Pfizer’s human research and development organization is headquartered in New London, CT while their animal health research and development organization is headquartered in Kalamazoo, Michigan. The company has R&D labs in the following locations: Groton, Connecticut; Sandwich, England; Nagoya, Japan; Amboise, France; La Jolla, California; Cambridge, Massachusetts; Kalamazoo, Michigan; St. Louis, Missouri. Spending $8.1 billion in research & development (R&D) in 2007, Pfizer has the industry’s largest pharmaceutical R&D organization: Pfizer Global Research and Development. In 2007, Pfizer announced plans to close or sell on the Loughbeg API facility, located at Loughbeg, Ringaskiddy Co.Cork Ireland by mid to end of 2008 In 2007, Pfizer announced plans to completely close the Ann Arbor, Nagoya and Amboise Research facilities by the end of 2008, eliminating 2,160 jobs and idling the
Employment and diversity
Pfizer received a 100% rating on the Corporate Equality Index released by the Human Rights Campaign starting in 2004, the third year of the report. In 2007, Pfizer’s Canadian division was named one of Canada’s Top 100 Employers, as published in Maclean’s magazine, the only research-based pharmaceutical company to receive this honor. In 2008, there was controversy, including inquiries from members of Congress, around Pfizer’s practice of replacing US workers with H-1b guest workers
Pfizer has been involved in controversies over the medicine Diflucan (generic name fluconazole). In 1998, a campaign by Thai
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public health groups led to the elimination of the Pfizer monopoly on selling fluconazole in Thailand, and the price of the antifungal drug decreased from 200 baht to 6.5 baht in nine months, vastly expanding access to the medicine for AIDS patients. Faced with pressure for compulsory licenses to the Pfizer patent on this drug, Pfizer later established a program for limited access to the medicine in Africa. "In the United States, 46 percent of all new HIV/AIDS cases occur in the South. From 2003–2006 the Pfizer Foundation has funded 23 innovative HIV/AIDS prevention programs and strengthened the capacity of community-based organizations to reach and serve their communities." Since 2003, Pfizer has committed a $3 Million grant toward supporting the Southern HIV/AIDS Prevention Initiative. However, there are criticisms of the way Pfizer is testing its AIDS drug. "The European AIDS Treatment Group (EATG), collection of activists from 31 European Countries, said the design of the trial for Pfizer’s CCR5 inhibitor Maraviroc (previously known as UK-427,857) is putting people with HIV infection at unnecessary risk of developing AIDS." On June 20, 2007, Maraviroc received an approvable letter from the FDA advisory board. The letter was a product of expedited review of the novel HIV compound. In 2001, Pfizer asked the U.S. government to pressure the Brazilian government against issuing compulsory licenses for the patents on the AIDS drug nelfinavir.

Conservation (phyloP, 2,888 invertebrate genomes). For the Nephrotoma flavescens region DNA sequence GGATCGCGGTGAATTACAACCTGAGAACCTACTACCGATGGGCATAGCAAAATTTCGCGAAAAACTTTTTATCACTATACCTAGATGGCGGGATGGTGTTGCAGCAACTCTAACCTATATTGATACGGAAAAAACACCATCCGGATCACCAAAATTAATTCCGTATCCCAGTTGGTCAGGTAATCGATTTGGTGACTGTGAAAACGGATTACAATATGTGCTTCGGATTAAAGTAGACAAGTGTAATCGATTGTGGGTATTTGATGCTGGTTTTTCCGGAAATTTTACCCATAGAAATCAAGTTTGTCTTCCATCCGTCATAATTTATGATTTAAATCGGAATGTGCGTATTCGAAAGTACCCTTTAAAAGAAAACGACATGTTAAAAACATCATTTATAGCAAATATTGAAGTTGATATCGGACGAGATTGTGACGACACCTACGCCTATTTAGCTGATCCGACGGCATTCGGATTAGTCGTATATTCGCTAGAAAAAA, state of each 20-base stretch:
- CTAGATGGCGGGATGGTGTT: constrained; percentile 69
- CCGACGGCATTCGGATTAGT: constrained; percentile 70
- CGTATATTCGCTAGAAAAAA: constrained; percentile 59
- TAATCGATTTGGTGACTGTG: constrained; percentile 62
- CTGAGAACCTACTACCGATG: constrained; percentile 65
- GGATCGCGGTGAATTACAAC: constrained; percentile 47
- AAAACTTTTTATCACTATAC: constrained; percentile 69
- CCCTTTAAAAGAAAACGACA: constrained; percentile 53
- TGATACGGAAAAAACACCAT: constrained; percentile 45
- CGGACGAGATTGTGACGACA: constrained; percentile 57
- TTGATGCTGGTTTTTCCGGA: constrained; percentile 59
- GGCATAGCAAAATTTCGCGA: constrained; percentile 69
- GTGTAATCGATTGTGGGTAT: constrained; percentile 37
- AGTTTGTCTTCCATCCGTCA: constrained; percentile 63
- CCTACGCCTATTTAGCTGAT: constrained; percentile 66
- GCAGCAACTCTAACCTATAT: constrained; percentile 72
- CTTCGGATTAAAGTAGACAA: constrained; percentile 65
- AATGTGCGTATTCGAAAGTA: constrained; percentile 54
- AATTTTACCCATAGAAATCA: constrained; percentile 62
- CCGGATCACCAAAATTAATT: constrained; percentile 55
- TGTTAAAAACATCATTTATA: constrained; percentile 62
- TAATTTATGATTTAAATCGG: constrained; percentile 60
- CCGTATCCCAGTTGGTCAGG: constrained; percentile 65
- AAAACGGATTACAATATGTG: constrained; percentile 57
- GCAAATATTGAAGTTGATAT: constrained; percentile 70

23/ap4565943.html. Retrieved on 2008-02-14.  "Company Profile for Pfizer Inc (PFE)". http://zenobank.com/ index.php?symbol=PFE&page=quotesearch. Retrieved on 2008-10-01.  Andrew Ross Sorkin and Duff Wilson (January 26, 2009). "Pfizer Agrees to Pay $68 Billion for Rival Drug Maker Wyeth". New York Times. http://www.nytimes.com/2009/01/26/ business/26drug.html.  ^ Kenneth T. Jackson: The Encyclopedia of New York City: The New York Historical Society; Yale University Press; 1995. P. 895.  "Johnson & Johnson to Buy Pfizer Unit". MoneyNews.com. June 26, 2006. http://www.newsmax.com/money/ archives/articles/2006/6/26/082230.cfm. Retrieved on 2007-07-19.  U-M to buy Pfizer’s former Ann Arbor property, University of Michigan press release, 18 December 2008. Accessed 25 February 2009.  Pfizer (2003). Annual Review 2003. Annual Report.  Schlessinger, Joseph (2005). "SU11248: Genesis of a New Cancer Drug". The Scientist 19(7):17-24. (subscription required)  http://www.nytimes.com/2009/01/26/ business/26drug.html  http://industry.bnet.com/pharma/ 1000627/the-pfizer-wyeth-deal-worstcase-scenario/  New York Times report  Berenson, Alex (December 3, 2006). "Pfizer Ends Studies on Drug for Heart Diseas". The New York Times. http://www.nytimes.com/2006/12/03/ health/ 03pfizer.html?_r=1&th&emc=th&oref=slogin. Retrieved on 2006-12-03.  Theresa Agovino (Associated Press) (December 3, 2006). "Pfizer ends cholesterol drug development". Yahoo! News. http://news.yahoo.com/s/ap/ 20061203/ap_on_he_me/ pfizer_cholesterol_drug_5&printer=1. Retrieved on 2006-12-03. Each study arm (torcetrapib + Lipitor vs. Lipitor alone) had 7500 patients enrolled; 51 deaths were observed in the Lipitor alone arm, while 82 deaths occurred in the torcetrapib + Lipitor arm.
AIDS drugs manufactured by Pfizer
• Viracept (nelfinavir mesylate) • Selzentry/Celsentri (maraviroc) • Rescriptor (delavirdine mesylate)
• Peter Rost • Viking Bjork
Notes and references
 "Pfizer 4Q Profit Falls but Beats View". Forbes. January 23, 2009. http://www.forbes.com/feeds/ap/2008/01/
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October 207. http://news.yahoo.com/s/nm/ • Philanthropy info. 20070930/bs_nm/ • Yahoo! - Pfizer Inc Company Profile pfizer_nigeria_dc;_ylt=A9G_R3Hh_f9GI7QAUgCyBhIF and Drugs - article by Gunjan Sinha • Bugs • “Pfizer Statement Concerning 1996 • Boston Globe "Pfizer Offers Discounts for Nigerian Clinical Study” Pfizer. the Uninsured" http://www.pfizer.co.za/RunTime/ • Pfizer Settlement Clears Asbestos POPContentRun.aspx?pageidref=1874 Litigation Law.com • Pfizer’s savings program for people without prescription drug coverage Pfizer Helpful Answers • Pfizer Company Website - UK corporate • Pfizer 4Q06 Earnings Press Release site • Barry Yeoman, Putting Science in the • Pfizer Company Website - U.S. corporate Dock, The Nation site • GlaxoSmithKline will overtake Pfizer to • Company history become world’s largest pharmaceutical • Full product list company by 2012 URCH Publishing (Press • Investor relations Release) • Corporate governance